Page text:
Back in November, a dear friend and I took our annual trip to Ashland, Ore., to enjoy the fall leaves in Lithia Park. I love most of the drive, first up the coast along U.S. Highway 101 and then following the Smith River Valley on U.S. Route 199.
But that short distance when you're on Interstate 5 in the Medford area is a shocking wake-up call. This tranquil drive suddenly becomes jarringly unpleasant as giant trucks and tractor trailers are right alongside you at 65 mph. I drive a full-size sedan, but no one in an automobile could survive a collision with these monster trucks. Now imagine these same giant trucks, but when you’re on the steepest windy parts of 101 in Southern Humboldt or 199 in the Smith River Canyon. Now imagine it's at night, in a pouring rain.
Why? Why? Why would you put your citizens in such danger? With the completion of Buckhorn Summit on State Route 299, STAA trucks can now access Humboldt County, benefitting those few businesses whose profit margins will increase with access to STAA trucks. We do not need to be putting more large trucks on 199 perched above the Smith River, nor on U.S. Highway 101 between southern Mendocino and northern Humboldt County, where 101 has long stretches with curves that strain the suspension of most vehicles driving at 65 mph, never mind if a deer or a loose tire suddenly crosses your path. In such a situation, the one thing you do not want, is to be alongside of, or head-on with, an oversized truck.
Maybe you think I'm being a bit hysterical and just frighten easily. Well if you doubt me, please take a moment to visit trucksafety.org or read these statements from the Insurance Institute for Highway Safety: One in 10 highway deaths occurs in a crash involving a large truck. Most deaths in large truck crashes are passenger vehicle occupants. Truck braking capability is often a factor in truck crashes. Loaded tractor-trailers take 20 to 40 percent farther than cars to stop, and the discrepancy is greater on wet and slippery roads. (Rain much on the North Coast?)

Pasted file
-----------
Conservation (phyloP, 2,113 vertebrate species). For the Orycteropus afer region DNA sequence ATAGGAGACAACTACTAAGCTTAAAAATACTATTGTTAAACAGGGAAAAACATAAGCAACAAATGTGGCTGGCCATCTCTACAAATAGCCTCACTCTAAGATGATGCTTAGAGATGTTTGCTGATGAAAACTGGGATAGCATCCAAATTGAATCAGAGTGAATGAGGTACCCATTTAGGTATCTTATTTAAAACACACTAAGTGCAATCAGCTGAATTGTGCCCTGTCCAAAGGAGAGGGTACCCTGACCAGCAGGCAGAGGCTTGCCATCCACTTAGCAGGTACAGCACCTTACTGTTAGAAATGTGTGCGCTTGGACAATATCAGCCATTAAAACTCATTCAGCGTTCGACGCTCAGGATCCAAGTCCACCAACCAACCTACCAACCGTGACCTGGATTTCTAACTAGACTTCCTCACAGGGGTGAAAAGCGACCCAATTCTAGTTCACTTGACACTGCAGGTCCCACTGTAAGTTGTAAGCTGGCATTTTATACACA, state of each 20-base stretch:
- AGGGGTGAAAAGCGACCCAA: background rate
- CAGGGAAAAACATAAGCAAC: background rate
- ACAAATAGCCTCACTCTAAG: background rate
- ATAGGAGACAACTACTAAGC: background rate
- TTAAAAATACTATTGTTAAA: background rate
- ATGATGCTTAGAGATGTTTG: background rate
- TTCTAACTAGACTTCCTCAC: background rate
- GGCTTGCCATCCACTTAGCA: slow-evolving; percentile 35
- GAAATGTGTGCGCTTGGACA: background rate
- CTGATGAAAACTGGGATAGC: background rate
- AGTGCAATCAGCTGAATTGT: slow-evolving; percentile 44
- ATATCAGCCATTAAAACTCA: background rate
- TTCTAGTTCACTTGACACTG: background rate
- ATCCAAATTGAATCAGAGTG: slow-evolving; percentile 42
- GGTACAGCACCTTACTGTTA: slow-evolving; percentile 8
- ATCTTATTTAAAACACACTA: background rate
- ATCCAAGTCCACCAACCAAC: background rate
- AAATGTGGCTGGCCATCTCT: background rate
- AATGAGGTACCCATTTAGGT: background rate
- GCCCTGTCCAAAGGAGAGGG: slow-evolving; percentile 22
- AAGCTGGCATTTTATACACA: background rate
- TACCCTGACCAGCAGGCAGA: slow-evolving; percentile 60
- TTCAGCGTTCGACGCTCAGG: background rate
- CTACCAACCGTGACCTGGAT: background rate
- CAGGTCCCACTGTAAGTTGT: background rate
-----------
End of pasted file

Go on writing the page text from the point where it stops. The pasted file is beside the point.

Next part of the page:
Bigger, longer, heavier trucks are deadlier. But then nothing could be more obvious. Yet there are forces that want to subject us to exactly that: bigger, longer, heavier trucks on our windy roads, traveling at high speeds, more and more with drivers who are chronically fatigued. Once you let the STAA truck through, drivers may well have traveled thousands of miles before they end up next to you on a dark and rainy night. Tell me again, why do we want to make our lives so much more dangerous?
Now back to my trip to Ashland. In both directions, we had the now-routine one-way controlled traffic as we passed the chronically failing road at Last Chance Grade south of Crescent City on 101. You may have read recently that a final determination has been made that, in spite of the more than $35 million Caltrans has spent over the last three decades to try to shore up that section of road, physics and geology make it impossible. The road will have to be moved. It is no longer an option, it is now a necessity. The Last Chance Grade Economic Study concluded that a project cost of as much as $1.6 billion was justified based upon the local economic impacts when the current road fails, and fail it will. Oh and don't forget, the post office is still intent on moving our distribution center from Eureka to Medford, so when the road is out, the mail will take even longer to arrive.
Depending on which alternative route around Last Chance Grade is selected (the most likely of which will include tunnels), the preliminary geotechnical recommendations alone will take up to four years, with the final recommendations likely to be 12 years away. Point being: We can not afford to waste time with other unnecessary local highway projects.
So, here we have a billion-dollar project that will take years to complete, but is required if we wish to keep the coast highway, our sole artery to Del Norte County, open. Yet for some reason someone has Caltrans convinced that we should spend millions more of our tax dollars to widen 101 through Richardson Grove State Park and 199 through the Smith River Canyon so that longer, bigger, heavier trucks can be put onto more of our local highways. The number of people who died in large truck crashes was 16 percent higher in 2014 than in 2009. Why? Simple. Because more bigger trucks are on our roads.
But if saving lives doesn't compel you alone, you might also consider the significant increase in wear-and-tear to our own roads. Also, why are we considering widening a highway through a state park? In October, 101 was closed for an entire day when a diesel tanker crashed, spilling 5,000 gallons of petroleum product near Dora Creek — a local swimming hole on the South Fork of the Eel River. Richardson Grove and the Smith River Canyon help protect the North Coast from crashes like these that can have tragic consequences. Let’s not destroy that.
There is a local group that has been rationally addressing these issues with science and common sense. You can find out more and support their efforts at transportationpriorities.org.
Richard Salzman is an agent representing illustrators and visual artists. He lives in Arcata.